Every store has a few white elephants - good stuff that just doesn't move. Take it to the show and mark it down to cost or below, if necessary, and move it. If all you do at shows is free up money that's been buried in dead inventory it's worth the trip.


Walk across the street and look at your building. Look at your sign, your windows, whatever. Can it stand a little improvement? How your store looks may not make your regular customers spend less, but it might cause a prospective customer not to stop.

When the store owner that I talked with looked at his building, he noticed several things that should be done. His sign, now twenty years old, was faded. New paint was in order.

Years earlier when he first moved into the building, there was little traffic in the area. This suited him; he only wanted to deal with folks who sought him out. Today, though, things have changed. There's more traffic in the area, and the store needs more business. It's time to dress up the exterior.

His high security building doesn't have display windows, but it has a series of eighteen 20 inch by 40 inch windows across the front, seven feet above street level. The owner adapted the windows to hold plastic panels, which will be decorated with manufacturer logos, sales messages, etc. Since the panels are easily removable, there can be frequent changes to suit the season or the product.

Yellow Pages

The store has always been well represented in the yellow pages in the belief that a good sized, informative ad will bring customers. Lately, though, most callers ask for prices, date of the next gun show, or other info. Few express interest in coming to the store; fewer actually arrive.

The yellow pages in his area do not seem to have the value they once did. The owner will probably reduce the size of his ad for the next issue. He no longer quotes prices over the phone, and invites people who want information to come to the store.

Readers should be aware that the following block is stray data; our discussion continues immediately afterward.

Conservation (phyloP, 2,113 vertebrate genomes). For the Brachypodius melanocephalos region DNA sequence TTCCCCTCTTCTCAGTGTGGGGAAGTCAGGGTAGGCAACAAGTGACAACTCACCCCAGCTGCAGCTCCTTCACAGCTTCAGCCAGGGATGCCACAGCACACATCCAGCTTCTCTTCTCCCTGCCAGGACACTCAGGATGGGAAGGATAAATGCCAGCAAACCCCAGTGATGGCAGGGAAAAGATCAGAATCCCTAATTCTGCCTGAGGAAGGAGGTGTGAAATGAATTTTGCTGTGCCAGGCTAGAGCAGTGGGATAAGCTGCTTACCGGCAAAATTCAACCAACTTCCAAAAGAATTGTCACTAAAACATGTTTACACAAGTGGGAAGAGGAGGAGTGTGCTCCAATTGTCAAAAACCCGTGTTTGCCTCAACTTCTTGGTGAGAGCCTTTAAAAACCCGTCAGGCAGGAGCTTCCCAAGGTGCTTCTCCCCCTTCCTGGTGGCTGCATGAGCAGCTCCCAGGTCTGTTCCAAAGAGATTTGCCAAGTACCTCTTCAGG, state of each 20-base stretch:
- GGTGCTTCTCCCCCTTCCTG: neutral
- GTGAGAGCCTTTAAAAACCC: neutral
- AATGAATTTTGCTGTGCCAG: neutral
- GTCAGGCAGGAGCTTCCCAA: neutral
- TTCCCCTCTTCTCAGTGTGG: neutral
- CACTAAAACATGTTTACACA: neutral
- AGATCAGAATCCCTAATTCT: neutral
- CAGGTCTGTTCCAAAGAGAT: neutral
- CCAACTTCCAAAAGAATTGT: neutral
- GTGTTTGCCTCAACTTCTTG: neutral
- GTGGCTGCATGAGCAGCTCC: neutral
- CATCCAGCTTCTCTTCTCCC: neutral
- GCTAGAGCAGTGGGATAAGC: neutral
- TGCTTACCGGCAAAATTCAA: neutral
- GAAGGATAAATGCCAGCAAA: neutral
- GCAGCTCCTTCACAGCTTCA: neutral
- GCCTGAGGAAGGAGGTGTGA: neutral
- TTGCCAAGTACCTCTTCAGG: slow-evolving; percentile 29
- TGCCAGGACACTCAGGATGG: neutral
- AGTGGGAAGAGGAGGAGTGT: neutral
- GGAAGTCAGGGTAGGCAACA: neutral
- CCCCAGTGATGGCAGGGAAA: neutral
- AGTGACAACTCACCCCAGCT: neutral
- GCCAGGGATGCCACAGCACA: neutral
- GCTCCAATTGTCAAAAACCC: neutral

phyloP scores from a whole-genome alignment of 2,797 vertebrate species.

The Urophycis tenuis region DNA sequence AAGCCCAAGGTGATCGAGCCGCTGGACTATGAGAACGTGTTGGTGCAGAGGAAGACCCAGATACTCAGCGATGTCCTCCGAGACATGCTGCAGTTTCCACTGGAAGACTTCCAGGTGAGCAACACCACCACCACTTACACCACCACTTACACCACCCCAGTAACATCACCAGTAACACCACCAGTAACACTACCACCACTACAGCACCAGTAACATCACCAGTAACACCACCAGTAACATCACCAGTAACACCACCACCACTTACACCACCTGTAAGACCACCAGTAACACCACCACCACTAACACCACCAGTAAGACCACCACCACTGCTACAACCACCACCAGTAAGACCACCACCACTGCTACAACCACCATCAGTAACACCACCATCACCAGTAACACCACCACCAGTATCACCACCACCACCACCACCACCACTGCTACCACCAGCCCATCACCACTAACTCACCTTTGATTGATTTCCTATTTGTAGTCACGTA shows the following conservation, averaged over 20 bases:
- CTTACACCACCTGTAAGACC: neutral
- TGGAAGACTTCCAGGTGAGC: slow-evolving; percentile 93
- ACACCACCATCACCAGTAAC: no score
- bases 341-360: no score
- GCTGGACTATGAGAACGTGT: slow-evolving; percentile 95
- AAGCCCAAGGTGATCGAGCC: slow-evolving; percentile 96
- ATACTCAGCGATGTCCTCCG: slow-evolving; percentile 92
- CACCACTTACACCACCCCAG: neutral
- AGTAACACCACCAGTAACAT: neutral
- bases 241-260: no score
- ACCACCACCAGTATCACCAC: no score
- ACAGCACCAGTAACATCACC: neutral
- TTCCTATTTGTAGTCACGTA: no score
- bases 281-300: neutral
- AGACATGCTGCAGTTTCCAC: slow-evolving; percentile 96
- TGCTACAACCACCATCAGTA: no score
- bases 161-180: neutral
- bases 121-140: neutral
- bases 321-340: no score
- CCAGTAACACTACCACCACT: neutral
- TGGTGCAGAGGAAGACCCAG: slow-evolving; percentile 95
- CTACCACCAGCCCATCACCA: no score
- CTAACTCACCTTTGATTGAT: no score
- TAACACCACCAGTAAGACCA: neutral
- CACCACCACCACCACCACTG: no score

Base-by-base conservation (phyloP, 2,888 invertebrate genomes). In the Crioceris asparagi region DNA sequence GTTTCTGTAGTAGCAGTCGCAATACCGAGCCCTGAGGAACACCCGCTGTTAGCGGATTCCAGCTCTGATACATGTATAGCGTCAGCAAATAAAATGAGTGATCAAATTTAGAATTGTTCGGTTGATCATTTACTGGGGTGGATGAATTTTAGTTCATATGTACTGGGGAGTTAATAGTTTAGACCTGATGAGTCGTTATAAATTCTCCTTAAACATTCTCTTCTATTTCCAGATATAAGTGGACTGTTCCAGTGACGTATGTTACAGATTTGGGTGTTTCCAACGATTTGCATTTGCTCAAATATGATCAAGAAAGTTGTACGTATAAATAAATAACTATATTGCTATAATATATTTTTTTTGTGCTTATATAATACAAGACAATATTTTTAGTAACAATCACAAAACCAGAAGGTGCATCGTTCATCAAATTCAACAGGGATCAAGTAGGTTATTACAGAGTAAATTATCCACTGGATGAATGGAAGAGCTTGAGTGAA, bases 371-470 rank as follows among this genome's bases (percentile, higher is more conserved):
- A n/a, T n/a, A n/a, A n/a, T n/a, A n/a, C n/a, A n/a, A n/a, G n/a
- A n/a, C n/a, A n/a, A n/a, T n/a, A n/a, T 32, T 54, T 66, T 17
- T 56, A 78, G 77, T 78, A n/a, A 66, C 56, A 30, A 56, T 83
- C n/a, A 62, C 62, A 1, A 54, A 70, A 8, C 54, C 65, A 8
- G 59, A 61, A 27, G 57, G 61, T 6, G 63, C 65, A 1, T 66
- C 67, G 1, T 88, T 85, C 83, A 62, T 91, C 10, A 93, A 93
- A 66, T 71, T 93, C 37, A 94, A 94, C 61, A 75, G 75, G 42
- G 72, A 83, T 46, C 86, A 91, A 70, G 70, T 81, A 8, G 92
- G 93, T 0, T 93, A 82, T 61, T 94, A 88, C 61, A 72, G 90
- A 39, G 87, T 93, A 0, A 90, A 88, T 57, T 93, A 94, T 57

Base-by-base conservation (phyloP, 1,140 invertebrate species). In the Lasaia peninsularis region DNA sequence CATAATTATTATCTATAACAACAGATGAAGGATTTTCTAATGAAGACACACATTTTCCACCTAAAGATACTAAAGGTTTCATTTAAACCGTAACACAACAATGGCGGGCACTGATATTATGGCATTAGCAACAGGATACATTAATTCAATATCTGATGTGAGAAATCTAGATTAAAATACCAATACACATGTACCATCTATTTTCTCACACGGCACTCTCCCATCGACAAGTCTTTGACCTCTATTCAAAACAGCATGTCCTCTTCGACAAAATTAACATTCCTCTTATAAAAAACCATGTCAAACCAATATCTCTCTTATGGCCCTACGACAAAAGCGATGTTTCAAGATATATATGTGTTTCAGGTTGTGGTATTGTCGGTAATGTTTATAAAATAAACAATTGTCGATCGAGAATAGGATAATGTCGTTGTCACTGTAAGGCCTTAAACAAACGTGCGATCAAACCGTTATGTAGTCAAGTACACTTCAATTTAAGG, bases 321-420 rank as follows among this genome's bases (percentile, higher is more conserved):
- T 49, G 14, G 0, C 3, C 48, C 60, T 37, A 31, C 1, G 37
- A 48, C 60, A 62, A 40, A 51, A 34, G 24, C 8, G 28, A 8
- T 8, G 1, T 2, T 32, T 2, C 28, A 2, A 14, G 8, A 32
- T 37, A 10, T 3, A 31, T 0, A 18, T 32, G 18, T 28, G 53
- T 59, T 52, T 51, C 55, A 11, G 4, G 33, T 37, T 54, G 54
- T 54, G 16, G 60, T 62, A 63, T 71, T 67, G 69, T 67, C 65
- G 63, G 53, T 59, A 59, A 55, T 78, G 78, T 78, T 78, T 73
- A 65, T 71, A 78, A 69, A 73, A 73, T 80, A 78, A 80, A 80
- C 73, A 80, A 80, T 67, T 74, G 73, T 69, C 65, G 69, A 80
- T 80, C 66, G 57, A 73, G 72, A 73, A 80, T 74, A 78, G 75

The store continues its ads in the paper. They are smaller and less frequent, usually on Fridays that are closest to the 15th and the end of the month. The emphasis is different; because there are not as many bargains, ads feature lower priced guns, airguns, and items that other stores may not advertise.

Off The Wall

Two ideas that haven't yet been tried by the retailer seem to be worthwhile. Often, when customers write a check, they don't write your store name on the payee line, expecting you to have a rubber stamp. The idea is to get one of the self-inking stamps with your store name in one color and your phone number in another. That way, when your customer is balancing his checkbook, your name will stand out on his cancelled check. The same two-color stamp can be used to stamp all the manufacturers' catalogs that you give out.

The other idea is to have a series of weekly in-store specials. Post a new list the same day each week, with the statement that the price is good while quantities last or until the next list. The list should have only a few items, and they should be at prices low enough that folks will be tempted to buy, even if they can't use the stuff. An alternative arrangement might be to have a bargain table with the sale items displayed together. The program has to be run in a manner to cause consumer interest and to move merchandise or it is of no value.

What we really need is an industrywide program to attract new people into recreational shooting. We have to promote and advertise ourselves as well as our sport to increase our base of customers.

PHOTO : Dynamit Nobel representative mounts first sign in window track on store front. Seventeen more to go.

PHOTO : Dealer's table - retailer displays adult airguns, contender barrels, other items.
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Title Annotation:firearms advertising
Author:Reynolds, Dave
Publication:Shooting Industry
Date:Jun 1, 1990
Previous Article:The Second Amendment, is it a right?
Next Article:Home security for under $1000.